What was the recipe?

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Re: Belgian quad/westy clone sluggish ferment

Postby Steviebobs1983 » Wed Mar 07, 2018 23:42

serum wrote:What you've done sounds in line with how I normally ferment that style of beer. There's no problem with lower temperatures you tend to just get a bit of a cleaner finish that way.

I never seem to get crazy fermentations anymore as I tend to keep the temperatures in check but my beer still attenuates well enough. I got those more before I had proper temperature control and particularly when I got it badly wrong. That's not to say all vigorous fermentations are wrong. More that a less violent one is still OK most the time.

What was the recipe?
3kg pilsner malt
3kg pale malt
1.5kg dark candi sugar

Chinook 26g start of boil
Goldings 20g 30 mins
Tetnaang 20g 15 mins

75 minute mash
90 minute boil

Plus a bunch of extra time when the GF cut out when I added the sugar to the boil so I had to tip the whole thing to get to the reset button, probably added half an hour between sparge and boil.

Ended up with about 23 litres

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Last edited by Steviebobs1983 on Wed Mar 07, 2018 23:44, edited 1 time in total.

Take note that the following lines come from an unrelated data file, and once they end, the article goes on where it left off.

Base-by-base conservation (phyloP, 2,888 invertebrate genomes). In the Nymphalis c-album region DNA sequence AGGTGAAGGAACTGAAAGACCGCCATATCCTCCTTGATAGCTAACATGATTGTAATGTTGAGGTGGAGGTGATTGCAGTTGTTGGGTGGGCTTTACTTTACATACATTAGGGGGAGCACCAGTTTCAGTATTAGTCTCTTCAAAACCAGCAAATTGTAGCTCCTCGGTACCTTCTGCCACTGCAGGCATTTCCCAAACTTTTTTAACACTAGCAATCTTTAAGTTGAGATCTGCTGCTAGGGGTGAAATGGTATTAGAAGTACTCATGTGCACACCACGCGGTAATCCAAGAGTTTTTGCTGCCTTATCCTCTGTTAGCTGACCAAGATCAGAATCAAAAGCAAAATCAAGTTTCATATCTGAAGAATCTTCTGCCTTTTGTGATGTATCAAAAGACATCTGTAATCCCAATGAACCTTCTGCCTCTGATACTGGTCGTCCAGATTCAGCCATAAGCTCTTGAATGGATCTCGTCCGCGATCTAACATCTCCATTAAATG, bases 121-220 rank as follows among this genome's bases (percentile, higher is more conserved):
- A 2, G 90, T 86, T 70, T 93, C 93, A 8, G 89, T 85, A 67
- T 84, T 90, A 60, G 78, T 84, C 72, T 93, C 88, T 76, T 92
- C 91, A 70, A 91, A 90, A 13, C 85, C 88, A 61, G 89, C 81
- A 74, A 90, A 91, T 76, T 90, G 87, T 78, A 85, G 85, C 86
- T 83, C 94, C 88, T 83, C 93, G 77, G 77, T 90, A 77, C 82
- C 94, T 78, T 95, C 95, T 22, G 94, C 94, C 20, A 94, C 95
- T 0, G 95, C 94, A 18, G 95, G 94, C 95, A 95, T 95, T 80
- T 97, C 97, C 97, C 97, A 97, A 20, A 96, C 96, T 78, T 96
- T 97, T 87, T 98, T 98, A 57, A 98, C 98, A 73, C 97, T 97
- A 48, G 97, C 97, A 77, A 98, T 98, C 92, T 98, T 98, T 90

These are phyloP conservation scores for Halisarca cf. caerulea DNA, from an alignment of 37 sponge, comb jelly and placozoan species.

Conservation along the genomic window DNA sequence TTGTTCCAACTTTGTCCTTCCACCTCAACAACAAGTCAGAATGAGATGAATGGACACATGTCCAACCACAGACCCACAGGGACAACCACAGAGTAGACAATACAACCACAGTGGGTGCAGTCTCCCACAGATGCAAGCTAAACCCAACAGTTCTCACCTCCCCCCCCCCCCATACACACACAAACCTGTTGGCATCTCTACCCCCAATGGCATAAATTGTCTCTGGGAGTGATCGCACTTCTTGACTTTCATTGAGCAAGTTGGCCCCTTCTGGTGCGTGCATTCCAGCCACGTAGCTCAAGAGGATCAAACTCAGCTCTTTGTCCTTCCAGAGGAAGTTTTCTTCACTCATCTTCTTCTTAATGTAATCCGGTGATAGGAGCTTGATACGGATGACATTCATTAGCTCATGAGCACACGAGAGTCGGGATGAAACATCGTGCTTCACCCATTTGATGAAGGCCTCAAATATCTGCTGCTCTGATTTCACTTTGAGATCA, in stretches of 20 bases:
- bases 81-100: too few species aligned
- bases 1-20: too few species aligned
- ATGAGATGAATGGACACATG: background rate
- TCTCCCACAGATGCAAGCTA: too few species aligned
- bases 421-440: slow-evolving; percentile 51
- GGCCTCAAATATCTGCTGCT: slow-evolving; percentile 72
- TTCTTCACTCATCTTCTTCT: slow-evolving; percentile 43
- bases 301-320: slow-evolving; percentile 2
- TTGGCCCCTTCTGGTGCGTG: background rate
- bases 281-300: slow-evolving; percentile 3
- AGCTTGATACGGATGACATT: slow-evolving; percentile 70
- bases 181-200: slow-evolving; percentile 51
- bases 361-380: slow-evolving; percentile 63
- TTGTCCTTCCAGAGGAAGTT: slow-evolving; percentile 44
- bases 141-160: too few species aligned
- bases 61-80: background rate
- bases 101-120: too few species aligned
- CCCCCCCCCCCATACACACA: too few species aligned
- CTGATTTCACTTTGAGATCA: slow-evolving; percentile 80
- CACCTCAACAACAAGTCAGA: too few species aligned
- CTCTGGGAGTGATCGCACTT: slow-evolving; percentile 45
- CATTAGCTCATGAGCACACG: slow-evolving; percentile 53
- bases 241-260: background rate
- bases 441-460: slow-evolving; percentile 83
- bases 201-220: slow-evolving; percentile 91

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Re: Belgian quad/westy clone sluggish ferment

Postby Steviebobs1983 » Wed Mar 07, 2018 23:42

robwalker wrote:Was there sugar in the bill? Yeast can prioritize simple sugars leaving the less fermentable ones behind. Might be worth pitching a finishing yeast like s33.
Yeah a lot. About 20% of the bill

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Re: Belgian quad/westy clone sluggish ferment

Postby robwalker » Thu Mar 08, 2018 20:00

Yea, lazy bastard yeast I would say, for whatever reason. Try chucking some t58 in, it'll keep the profile as you've still got a good 20 points to go, should get it where it needs to go.
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Re: Belgian quad/westy clone sluggish ferment

Postby Steviebobs1983 » Thu Mar 08, 2018 20:05

robwalker wrote:Yea, lazy bastard yeast I would say, for whatever reason. Try chucking some t58 in, it'll keep the profile as you've still got a good 20 points to go, should get it where it needs to go.
I did worry it was that. If I do it again, I'll chuck the sugar in on day 3.

I checked it again today and it's dropped 4 points so there's something happening. Gave it a stir while I was on.

If nowt else though, it's an experiment. I might break the batch up into demijohns and age a few on different things to see how/if it changes the flavour.

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Re: Belgian quad/westy clone sluggish ferment